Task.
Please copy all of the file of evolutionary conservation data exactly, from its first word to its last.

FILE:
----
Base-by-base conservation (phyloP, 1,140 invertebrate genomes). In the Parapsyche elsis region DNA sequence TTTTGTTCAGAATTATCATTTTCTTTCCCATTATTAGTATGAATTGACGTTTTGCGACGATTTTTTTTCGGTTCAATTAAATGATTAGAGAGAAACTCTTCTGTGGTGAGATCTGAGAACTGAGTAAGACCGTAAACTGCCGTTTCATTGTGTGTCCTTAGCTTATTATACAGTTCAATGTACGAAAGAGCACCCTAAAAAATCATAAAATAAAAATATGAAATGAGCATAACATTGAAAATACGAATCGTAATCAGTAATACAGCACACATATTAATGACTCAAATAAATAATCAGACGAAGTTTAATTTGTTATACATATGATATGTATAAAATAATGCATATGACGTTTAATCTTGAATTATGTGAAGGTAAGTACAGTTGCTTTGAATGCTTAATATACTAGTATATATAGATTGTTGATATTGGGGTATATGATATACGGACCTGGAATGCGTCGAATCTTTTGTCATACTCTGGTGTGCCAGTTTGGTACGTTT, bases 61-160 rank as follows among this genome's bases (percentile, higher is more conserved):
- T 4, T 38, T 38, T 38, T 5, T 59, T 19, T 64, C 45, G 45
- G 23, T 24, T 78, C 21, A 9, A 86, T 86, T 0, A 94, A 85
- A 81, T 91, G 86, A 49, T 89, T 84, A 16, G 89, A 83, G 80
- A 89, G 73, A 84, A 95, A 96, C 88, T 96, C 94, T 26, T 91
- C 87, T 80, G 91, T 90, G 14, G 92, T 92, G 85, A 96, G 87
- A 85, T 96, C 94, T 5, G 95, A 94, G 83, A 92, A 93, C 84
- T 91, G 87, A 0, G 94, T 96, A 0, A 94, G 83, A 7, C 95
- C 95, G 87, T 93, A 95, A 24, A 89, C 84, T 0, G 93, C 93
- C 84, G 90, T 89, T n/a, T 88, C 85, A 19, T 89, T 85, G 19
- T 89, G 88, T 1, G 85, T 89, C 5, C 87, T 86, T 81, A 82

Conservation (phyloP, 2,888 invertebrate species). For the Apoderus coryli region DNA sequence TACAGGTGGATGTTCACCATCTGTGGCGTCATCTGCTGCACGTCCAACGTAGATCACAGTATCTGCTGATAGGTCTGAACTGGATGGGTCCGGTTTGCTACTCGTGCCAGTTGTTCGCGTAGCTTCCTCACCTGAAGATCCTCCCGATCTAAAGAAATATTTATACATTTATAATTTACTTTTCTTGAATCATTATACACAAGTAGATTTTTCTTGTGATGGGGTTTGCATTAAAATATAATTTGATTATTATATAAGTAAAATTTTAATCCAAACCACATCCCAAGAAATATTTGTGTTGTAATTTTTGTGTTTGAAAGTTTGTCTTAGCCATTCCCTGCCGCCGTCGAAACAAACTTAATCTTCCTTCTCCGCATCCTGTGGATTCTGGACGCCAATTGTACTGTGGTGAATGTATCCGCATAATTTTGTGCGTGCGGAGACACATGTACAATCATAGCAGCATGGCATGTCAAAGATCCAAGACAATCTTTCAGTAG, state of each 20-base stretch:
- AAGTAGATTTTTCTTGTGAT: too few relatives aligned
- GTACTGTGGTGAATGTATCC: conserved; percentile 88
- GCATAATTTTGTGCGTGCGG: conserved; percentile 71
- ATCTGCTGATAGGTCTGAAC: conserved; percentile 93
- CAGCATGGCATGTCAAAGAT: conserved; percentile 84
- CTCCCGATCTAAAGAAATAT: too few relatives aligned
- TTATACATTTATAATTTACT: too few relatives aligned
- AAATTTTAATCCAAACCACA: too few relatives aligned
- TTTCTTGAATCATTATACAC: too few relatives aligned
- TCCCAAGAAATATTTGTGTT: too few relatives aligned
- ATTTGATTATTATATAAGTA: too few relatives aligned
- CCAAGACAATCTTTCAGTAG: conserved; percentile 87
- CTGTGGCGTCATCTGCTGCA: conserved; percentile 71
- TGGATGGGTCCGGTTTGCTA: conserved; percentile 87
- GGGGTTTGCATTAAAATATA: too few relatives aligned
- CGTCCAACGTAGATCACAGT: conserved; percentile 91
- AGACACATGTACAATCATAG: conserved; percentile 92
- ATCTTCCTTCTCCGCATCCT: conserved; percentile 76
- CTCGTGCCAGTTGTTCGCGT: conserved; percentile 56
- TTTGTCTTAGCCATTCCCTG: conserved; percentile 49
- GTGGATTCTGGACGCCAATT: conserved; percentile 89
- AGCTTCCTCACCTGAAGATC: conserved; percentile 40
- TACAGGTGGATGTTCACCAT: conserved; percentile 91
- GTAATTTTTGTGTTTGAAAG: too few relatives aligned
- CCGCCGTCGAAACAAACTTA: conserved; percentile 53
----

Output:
Base-by-base conservation (phyloP, 1,140 invertebrate genomes). In the Parapsyche elsis region DNA sequence TTTTGTTCAGAATTATCATTTTCTTTCCCATTATTAGTATGAATTGACGTTTTGCGACGATTTTTTTTCGGTTCAATTAAATGATTAGAGAGAAACTCTTCTGTGGTGAGATCTGAGAACTGAGTAAGACCGTAAACTGCCGTTTCATTGTGTGTCCTTAGCTTATTATACAGTTCAATGTACGAAAGAGCACCCTAAAAAATCATAAAATAAAAATATGAAATGAGCATAACATTGAAAATACGAATCGTAATCAGTAATACAGCACACATATTAATGACTCAAATAAATAATCAGACGAAGTTTAATTTGTTATACATATGATATGTATAAAATAATGCATATGACGTTTAATCTTGAATTATGTGAAGGTAAGTACAGTTGCTTTGAATGCTTAATATACTAGTATATATAGATTGTTGATATTGGGGTATATGATATACGGACCTGGAATGCGTCGAATCTTTTGTCATACTCTGGTGTGCCAGTTTGGTACGTTT, bases 61-160 rank as follows among this genome's bases (percentile, higher is more conserved):
- T 4, T 38, T 38, T 38, T 5, T 59, T 19, T 64, C 45, G 45
- G 23, T 24, T 78, C 21, A 9, A 86, T 86, T 0, A 94, A 85
- A 81, T 91, G 86, A 49, T 89, T 84, A 16, G 89, A 83, G 80
- A 89, G 73, A 84, A 95, A 96, C 88, T 96, C 94, T 26, T 91
- C 87, T 80, G 91, T 90, G 14, G 92, T 92, G 85, A 96, G 87
- A 85, T 96, C 94, T 5, G 95, A 94, G 83, A 92, A 93, C 84
- T 91, G 87, A 0, G 94, T 96, A 0, A 94, G 83, A 7, C 95
- C 95, G 87, T 93, A 95, A 24, A 89, C 84, T 0, G 93, C 93
- C 84, G 90, T 89, T n/a, T 88, C 85, A 19, T 89, T 85, G 19
- T 89, G 88, T 1, G 85, T 89, C 5, C 87, T 86, T 81, A 82

Conservation (phyloP, 2,888 invertebrate species). For the Apoderus coryli region DNA sequence TACAGGTGGATGTTCACCATCTGTGGCGTCATCTGCTGCACGTCCAACGTAGATCACAGTATCTGCTGATAGGTCTGAACTGGATGGGTCCGGTTTGCTACTCGTGCCAGTTGTTCGCGTAGCTTCCTCACCTGAAGATCCTCCCGATCTAAAGAAATATTTATACATTTATAATTTACTTTTCTTGAATCATTATACACAAGTAGATTTTTCTTGTGATGGGGTTTGCATTAAAATATAATTTGATTATTATATAAGTAAAATTTTAATCCAAACCACATCCCAAGAAATATTTGTGTTGTAATTTTTGTGTTTGAAAGTTTGTCTTAGCCATTCCCTGCCGCCGTCGAAACAAACTTAATCTTCCTTCTCCGCATCCTGTGGATTCTGGACGCCAATTGTACTGTGGTGAATGTATCCGCATAATTTTGTGCGTGCGGAGACACATGTACAATCATAGCAGCATGGCATGTCAAAGATCCAAGACAATCTTTCAGTAG, state of each 20-base stretch:
- AAGTAGATTTTTCTTGTGAT: too few relatives aligned
- GTACTGTGGTGAATGTATCC: conserved; percentile 88
- GCATAATTTTGTGCGTGCGG: conserved; percentile 71
- ATCTGCTGATAGGTCTGAAC: conserved; percentile 93
- CAGCATGGCATGTCAAAGAT: conserved; percentile 84
- CTCCCGATCTAAAGAAATAT: too few relatives aligned
- TTATACATTTATAATTTACT: too few relatives aligned
- AAATTTTAATCCAAACCACA: too few relatives aligned
- TTTCTTGAATCATTATACAC: too few relatives aligned
- TCCCAAGAAATATTTGTGTT: too few relatives aligned
- ATTTGATTATTATATAAGTA: too few relatives aligned
- CCAAGACAATCTTTCAGTAG: conserved; percentile 87
- CTGTGGCGTCATCTGCTGCA: conserved; percentile 71
- TGGATGGGTCCGGTTTGCTA: conserved; percentile 87
- GGGGTTTGCATTAAAATATA: too few relatives aligned
- CGTCCAACGTAGATCACAGT: conserved; percentile 91
- AGACACATGTACAATCATAG: conserved; percentile 92
- ATCTTCCTTCTCCGCATCCT: conserved; percentile 76
- CTCGTGCCAGTTGTTCGCGT: conserved; percentile 56
- TTTGTCTTAGCCATTCCCTG: conserved; percentile 49
- GTGGATTCTGGACGCCAATT: conserved; percentile 89
- AGCTTCCTCACCTGAAGATC: conserved; percentile 40
- TACAGGTGGATGTTCACCAT: conserved; percentile 91
- GTAATTTTTGTGTTTGAAAG: too few relatives aligned
- CCGCCGTCGAAACAAACTTA: conserved; percentile 53